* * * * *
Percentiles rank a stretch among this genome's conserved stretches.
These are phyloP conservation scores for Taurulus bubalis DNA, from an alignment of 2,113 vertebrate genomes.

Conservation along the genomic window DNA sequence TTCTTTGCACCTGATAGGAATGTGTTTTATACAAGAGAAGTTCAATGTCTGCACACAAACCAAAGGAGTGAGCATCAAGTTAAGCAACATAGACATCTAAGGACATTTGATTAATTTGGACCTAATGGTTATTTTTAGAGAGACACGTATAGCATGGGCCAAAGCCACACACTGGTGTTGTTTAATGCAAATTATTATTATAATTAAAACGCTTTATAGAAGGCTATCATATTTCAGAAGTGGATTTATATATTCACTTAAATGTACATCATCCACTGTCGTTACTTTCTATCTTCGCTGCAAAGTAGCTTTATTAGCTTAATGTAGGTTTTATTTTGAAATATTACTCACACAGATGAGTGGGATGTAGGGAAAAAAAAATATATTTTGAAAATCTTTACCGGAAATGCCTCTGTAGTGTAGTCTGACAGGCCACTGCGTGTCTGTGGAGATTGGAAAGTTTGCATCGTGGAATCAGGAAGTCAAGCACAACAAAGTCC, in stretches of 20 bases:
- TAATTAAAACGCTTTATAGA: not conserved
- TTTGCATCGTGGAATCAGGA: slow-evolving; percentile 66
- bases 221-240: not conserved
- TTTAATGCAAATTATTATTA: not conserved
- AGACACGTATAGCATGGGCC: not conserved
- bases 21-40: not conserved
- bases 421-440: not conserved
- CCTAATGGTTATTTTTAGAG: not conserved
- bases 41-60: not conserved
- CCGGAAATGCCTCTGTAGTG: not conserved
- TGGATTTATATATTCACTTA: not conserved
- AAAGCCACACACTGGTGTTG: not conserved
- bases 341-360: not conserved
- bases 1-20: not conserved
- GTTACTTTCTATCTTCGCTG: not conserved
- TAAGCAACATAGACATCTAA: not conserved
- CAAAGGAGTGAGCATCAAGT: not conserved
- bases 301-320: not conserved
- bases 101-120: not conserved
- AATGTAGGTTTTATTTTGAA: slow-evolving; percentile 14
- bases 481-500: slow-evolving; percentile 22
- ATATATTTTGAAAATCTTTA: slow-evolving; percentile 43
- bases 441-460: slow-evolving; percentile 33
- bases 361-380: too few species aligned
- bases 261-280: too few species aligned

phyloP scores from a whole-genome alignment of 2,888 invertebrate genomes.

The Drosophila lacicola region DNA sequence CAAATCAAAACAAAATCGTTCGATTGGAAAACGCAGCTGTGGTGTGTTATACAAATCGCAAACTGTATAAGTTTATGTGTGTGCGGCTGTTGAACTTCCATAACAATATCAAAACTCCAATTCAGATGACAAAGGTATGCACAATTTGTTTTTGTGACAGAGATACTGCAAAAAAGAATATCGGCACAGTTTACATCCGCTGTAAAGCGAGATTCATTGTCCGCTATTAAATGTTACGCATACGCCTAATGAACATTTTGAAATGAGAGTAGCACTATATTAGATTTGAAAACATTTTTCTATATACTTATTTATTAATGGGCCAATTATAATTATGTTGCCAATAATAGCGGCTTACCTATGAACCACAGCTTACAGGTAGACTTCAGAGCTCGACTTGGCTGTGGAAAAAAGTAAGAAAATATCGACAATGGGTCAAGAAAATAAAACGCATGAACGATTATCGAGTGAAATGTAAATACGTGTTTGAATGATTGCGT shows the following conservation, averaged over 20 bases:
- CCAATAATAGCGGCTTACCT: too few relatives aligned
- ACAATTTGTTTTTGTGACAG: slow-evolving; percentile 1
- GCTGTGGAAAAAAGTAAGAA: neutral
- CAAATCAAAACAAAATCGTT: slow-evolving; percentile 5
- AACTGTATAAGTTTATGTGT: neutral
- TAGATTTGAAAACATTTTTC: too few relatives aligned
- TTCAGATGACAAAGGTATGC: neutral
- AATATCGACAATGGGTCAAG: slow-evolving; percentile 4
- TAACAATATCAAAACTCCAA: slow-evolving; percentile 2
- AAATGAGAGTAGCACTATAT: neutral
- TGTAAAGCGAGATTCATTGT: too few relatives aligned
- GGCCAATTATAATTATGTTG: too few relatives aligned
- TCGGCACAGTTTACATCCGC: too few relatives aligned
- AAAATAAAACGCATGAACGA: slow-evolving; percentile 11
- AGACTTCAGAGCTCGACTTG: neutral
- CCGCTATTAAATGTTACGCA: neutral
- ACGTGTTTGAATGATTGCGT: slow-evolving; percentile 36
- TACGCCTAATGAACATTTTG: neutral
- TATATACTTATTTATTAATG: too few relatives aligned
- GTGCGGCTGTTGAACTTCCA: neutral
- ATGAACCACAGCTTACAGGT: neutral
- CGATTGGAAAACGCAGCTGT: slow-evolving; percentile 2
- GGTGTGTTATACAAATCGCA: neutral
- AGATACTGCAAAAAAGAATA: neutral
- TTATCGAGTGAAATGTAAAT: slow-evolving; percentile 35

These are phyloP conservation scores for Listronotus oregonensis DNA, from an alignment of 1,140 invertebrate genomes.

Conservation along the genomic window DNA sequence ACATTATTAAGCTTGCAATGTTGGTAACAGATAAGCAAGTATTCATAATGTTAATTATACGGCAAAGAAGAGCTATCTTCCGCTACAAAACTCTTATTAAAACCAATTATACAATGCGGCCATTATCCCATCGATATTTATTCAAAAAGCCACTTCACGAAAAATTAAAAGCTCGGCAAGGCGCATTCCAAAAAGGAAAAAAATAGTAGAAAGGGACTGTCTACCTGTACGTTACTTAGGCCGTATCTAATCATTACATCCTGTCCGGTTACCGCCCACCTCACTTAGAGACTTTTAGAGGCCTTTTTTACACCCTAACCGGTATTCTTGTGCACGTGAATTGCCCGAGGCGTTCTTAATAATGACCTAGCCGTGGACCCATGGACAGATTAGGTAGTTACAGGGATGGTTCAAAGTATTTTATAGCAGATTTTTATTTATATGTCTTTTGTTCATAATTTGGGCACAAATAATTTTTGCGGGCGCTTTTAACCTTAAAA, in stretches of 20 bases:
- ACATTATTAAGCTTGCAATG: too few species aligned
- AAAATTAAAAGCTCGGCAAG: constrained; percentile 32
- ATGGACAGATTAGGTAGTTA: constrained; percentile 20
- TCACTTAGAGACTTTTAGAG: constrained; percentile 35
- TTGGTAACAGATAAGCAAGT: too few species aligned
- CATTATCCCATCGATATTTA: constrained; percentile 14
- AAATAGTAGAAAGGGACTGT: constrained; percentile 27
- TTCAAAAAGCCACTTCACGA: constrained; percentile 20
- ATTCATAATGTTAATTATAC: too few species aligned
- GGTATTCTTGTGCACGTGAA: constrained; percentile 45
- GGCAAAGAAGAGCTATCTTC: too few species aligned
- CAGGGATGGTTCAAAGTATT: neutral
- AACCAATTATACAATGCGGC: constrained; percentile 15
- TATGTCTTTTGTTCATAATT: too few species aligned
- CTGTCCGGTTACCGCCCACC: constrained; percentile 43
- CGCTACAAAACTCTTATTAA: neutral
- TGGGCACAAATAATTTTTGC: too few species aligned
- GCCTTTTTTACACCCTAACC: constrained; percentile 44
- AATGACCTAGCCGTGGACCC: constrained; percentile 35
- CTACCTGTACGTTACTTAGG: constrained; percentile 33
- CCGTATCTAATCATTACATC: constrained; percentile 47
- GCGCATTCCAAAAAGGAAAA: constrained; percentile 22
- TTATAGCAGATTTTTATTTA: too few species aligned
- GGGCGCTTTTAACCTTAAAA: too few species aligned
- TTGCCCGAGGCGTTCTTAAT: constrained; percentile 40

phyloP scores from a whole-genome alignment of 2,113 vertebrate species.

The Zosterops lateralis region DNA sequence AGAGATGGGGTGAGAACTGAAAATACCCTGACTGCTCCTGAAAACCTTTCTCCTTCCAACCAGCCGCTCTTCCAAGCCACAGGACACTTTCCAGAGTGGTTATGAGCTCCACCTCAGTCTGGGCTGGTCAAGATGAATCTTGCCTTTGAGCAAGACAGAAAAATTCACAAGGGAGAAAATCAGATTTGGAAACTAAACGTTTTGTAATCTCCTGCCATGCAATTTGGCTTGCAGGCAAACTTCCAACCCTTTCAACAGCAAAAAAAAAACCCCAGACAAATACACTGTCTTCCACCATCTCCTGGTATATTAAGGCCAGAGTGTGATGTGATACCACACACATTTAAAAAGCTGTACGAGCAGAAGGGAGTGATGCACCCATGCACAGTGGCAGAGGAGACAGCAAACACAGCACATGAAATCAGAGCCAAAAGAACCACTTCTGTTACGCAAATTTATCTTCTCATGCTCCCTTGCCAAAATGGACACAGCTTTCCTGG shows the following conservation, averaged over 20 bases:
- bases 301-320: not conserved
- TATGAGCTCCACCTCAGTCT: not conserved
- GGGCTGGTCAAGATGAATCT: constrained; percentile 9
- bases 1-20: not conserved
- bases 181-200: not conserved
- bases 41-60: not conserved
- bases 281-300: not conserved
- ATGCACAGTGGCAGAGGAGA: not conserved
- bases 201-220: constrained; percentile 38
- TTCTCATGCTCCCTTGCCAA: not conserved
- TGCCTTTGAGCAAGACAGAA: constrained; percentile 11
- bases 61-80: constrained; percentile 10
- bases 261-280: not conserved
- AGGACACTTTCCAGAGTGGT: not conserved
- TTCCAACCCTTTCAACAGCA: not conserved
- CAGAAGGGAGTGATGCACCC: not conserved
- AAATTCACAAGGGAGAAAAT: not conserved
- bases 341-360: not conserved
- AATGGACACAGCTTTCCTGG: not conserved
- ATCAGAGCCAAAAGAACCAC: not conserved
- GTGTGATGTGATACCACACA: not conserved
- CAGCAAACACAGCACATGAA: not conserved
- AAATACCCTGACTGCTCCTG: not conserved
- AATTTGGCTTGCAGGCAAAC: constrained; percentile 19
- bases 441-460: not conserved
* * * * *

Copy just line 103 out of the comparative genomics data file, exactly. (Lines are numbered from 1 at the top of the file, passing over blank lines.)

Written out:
- AATGGACACAGCTTTCCTGG: not conserved